Tuesday, March 29, 2011

Art and Shakespeare

It's been a while since I posted for Art of the Week. Everything else I've been clamb'ring to learn caused art to slip my mind. So here goes.

My favorite art movement is the Pre-Raphaelite. It appeals to my love of melancholy, drama, beauty, and history, I suppose. A favorite subject for these 19th painters was Ophelia, the tragic heroine of my second favorite play by Shakespeare (my first being Macbeth). Many a
Pre-Raphaelite artist had a unique vision of this fragile, lost little soul, but nearly all these visions revolve around her death, described in lurid and lovely detail by Queen Gertrude in Act 4, scene 7, of Hamlet.

"There is a willow grows aslant a brook
That shows his hoar leaves in the glassy stream.
Therewith fantastic garlands did she make
Of crow-flowers, nettles, daisies, and long purples,
That liberal shepherds give a grosser name,
But our cold maids do dead men's fingers call them.
There on the pendent boughs her crownet weeds
Clamb'ring to hang, an envious sliver broke,
When down the weedy trophies and herself
Fell in the weeping brook. Her clothes spread wide,
And mermaid-like a while they bore her up;
Which time she chanted snatches of old tunes,
As one incapable of her own distress,
Or like a creature native and endued
Unto that element. But long it could not be
Till that her garments, heavy with their drink,
Pulled the poor wretch from her melodious lay
To muddy death."

Three paintings to contrast:

Arthur Hughes, 1863

Alexandre Cabanel, 1883

John Edward Millais, 1852

I had not seen the Cabanel painting before today. I love it for catching Ophelia in the actual fall. For still more paintings to compare and admire, there's a wonderful entry >HERE< at blogspot.

Monday, March 28, 2011

Progress Report, 3-28-11, and Stress

Project: Falcons Rising
Pages Rewritten: 4 1/2
Pages Cut: 1
New Scenes: 0
Bad things that happened: a secret lurks
Good things that happened: nearing the emotional climax now! While this bodes bad things for the characters, it means excitement for readers. Well, it does for me anyway. :)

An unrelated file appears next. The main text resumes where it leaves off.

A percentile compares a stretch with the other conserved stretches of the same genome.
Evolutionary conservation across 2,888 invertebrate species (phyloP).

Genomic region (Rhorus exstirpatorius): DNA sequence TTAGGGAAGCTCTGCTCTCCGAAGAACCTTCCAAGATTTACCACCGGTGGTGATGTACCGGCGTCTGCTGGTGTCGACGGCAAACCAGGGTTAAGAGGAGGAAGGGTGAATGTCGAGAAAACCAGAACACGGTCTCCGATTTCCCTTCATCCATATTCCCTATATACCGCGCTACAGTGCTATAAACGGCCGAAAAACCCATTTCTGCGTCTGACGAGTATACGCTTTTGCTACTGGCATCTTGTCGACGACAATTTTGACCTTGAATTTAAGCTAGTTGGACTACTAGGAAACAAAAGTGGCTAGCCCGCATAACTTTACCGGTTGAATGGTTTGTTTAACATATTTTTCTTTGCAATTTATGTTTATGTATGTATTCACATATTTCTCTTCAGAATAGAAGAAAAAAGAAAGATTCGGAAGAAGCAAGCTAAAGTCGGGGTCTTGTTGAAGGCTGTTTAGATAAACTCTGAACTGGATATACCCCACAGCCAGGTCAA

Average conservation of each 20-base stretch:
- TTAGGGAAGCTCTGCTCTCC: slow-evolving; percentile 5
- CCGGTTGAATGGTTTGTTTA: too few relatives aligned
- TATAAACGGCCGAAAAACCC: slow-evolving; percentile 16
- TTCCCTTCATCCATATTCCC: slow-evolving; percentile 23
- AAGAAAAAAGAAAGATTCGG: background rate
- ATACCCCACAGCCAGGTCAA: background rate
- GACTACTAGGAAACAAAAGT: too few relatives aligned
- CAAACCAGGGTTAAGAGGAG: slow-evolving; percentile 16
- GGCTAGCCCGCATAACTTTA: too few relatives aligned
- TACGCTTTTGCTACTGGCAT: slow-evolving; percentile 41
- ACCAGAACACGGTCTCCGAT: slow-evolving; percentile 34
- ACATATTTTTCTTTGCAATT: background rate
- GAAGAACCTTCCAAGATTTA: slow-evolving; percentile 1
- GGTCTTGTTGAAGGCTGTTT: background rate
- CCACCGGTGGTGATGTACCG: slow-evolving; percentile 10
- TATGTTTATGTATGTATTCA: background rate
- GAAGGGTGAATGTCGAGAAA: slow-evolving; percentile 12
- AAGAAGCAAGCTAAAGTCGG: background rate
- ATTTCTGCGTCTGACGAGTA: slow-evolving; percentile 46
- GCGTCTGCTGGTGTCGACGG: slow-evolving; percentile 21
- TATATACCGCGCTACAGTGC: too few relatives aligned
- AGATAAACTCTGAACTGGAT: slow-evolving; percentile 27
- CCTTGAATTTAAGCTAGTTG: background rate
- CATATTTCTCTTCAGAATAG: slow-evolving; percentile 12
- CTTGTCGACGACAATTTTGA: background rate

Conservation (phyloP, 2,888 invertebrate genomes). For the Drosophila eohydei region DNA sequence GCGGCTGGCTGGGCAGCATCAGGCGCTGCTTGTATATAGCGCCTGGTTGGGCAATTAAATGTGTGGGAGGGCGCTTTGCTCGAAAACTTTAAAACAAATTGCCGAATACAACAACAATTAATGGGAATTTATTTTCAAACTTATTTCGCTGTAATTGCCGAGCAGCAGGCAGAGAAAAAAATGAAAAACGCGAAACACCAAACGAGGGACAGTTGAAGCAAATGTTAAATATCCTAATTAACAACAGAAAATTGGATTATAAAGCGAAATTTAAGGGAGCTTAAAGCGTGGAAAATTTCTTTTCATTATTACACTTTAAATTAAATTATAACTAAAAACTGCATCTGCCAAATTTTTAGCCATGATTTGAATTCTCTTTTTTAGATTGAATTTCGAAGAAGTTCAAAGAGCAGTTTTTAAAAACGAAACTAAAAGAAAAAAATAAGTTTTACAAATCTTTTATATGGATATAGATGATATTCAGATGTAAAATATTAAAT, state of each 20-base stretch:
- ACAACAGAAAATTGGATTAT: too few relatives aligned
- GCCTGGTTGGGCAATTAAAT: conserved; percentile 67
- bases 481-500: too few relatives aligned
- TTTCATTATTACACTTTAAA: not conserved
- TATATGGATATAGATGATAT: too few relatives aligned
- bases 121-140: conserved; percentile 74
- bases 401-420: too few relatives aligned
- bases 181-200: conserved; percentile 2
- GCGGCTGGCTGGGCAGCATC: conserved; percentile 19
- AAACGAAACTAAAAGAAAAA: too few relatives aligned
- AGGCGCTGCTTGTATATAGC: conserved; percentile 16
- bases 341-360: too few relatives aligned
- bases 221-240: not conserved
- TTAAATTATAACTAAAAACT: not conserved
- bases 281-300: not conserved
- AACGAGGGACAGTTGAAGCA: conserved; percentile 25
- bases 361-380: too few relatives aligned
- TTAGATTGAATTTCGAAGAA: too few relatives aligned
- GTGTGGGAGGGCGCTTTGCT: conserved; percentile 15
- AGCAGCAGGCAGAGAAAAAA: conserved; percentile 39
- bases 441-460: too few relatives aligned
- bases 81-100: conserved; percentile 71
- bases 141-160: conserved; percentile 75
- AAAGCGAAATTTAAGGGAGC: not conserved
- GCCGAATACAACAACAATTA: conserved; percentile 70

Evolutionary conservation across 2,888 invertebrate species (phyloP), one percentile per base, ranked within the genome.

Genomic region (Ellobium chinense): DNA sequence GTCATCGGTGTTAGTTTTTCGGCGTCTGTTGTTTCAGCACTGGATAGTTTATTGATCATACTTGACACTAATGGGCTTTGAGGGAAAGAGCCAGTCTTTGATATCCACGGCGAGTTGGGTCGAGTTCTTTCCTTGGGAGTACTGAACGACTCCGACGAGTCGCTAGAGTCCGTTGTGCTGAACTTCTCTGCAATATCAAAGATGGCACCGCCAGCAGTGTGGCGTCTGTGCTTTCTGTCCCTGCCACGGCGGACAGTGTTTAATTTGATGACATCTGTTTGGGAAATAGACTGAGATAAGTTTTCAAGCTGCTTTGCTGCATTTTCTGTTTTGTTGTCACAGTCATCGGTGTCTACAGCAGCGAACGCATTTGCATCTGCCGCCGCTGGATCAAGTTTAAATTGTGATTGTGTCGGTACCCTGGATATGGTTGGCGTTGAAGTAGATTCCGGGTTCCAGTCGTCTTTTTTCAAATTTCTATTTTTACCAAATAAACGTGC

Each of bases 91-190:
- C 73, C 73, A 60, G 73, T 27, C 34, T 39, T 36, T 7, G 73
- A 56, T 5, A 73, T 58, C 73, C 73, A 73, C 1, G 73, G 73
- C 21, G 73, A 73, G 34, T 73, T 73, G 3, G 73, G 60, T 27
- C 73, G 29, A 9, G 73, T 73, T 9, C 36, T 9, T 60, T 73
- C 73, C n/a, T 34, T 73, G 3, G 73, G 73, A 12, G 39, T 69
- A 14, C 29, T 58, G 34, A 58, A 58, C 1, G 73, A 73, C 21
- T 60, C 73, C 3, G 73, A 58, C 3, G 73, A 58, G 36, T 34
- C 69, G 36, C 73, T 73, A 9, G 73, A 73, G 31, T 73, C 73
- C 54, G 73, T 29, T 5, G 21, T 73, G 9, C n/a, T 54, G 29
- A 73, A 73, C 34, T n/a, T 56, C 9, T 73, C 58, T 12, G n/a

It's Monday, thank God! That sounds backwards, doesn't it? This weekend was so stressful and nasty that I have to get to Monday for recuperation. Not sure I'll go into detail, but I was . . . not well. Physically, emotionally, or spiritually. It was rough. Really rough. But I am on antibiotics now and have had a good talk with the Lord Almighty.

He is faithful. And this bedraggled little writer is on the mend.

Friday, March 25, 2011

Progress Report, 3-25-11, and Poetry Readings

Project: Falcons Rising
Pages Rewritten: 6
Pages Cut: 3 (so much disgusting, useless content. Ugh!)
New Scenes: 0
Bad things that happened: a manhunt!
Good things that happened: that harp comes into play again and wins a second chance for Kieryn

Six days until Margaret Atwood
speaks at USAO, my alma mater! I heard she was coming, way back last fall, like September or something, and I've been counting the days. When I lived in Indiana, I got to hear Naomi Shihab Nye read, now I get to listen to Ms. Atwood. There's nothing like hearing a poet read their own work and talk about the craft they love.

Thursday, March 24, 2011

Progress Report, 3-24-11, and a Red Rider

Project: Falcons Rising
Pages Revised: 2
Pages Cut: 1 (Yep, I cut more than half the content)
New Scenes: 0
Bad things that happened: Elves have killer, cold glares. *shiver*
Good things that happened: nothing yet, and it's about to get worse.

I got a late start writing yesterday, but I was able to squeeze in a couple of pages. Today won't be any better, I'm afraid. Still trying to learn the ins and outs of Twitter (along with taking care of LF and other networking business). Twitter is really very simple; it's just that one name leads to a thousand others, not to mention the # marks and lists to explore. Once the birdie is old hat, I'll be able to fly through and get on with writing.

On a sidenote:

Here's an absurd picture for you. Yesterday, a gorgeous spring afternoon with a sky unhazed by field dust and pollen, and this prissy, country-girl writer, sitting on her back patio with her pages to revise; alongside her, a new Red Rider BB gun. A pink Red Rider. Oh, yes, they make them, just for prissy country-girls like me. I filled the barrel with shiny steel BBs and waited, lurking under the trees, looking, oh, so innocent with my novel pages propped on my knee, in my lime green high heels and frosty pink toenail polish. Then lo! and behold, those pesky, loud, hungry cowbirds flocked overhead, landing in the elm tree, thinking they were so clever that they found a sucker who is still feeding the finches. Those pesky, loud, hungry cowbirds cleaned out my feeders in one blinkin' day! So, as I say, they flocked in and landed for another course. Down goes the pencil and up comes the BB gun. My dad taught me excellent form. Those BBs must sting like hell, 'cause off flew those pesky cowbirds for another treetop. That wasn't far enough -- *pop pop* -- and off they flew to some other sucker's bird feeders.

(No pesky, loud, hungry cowbirds were killed in this battle. Though I hope their bottoms sting)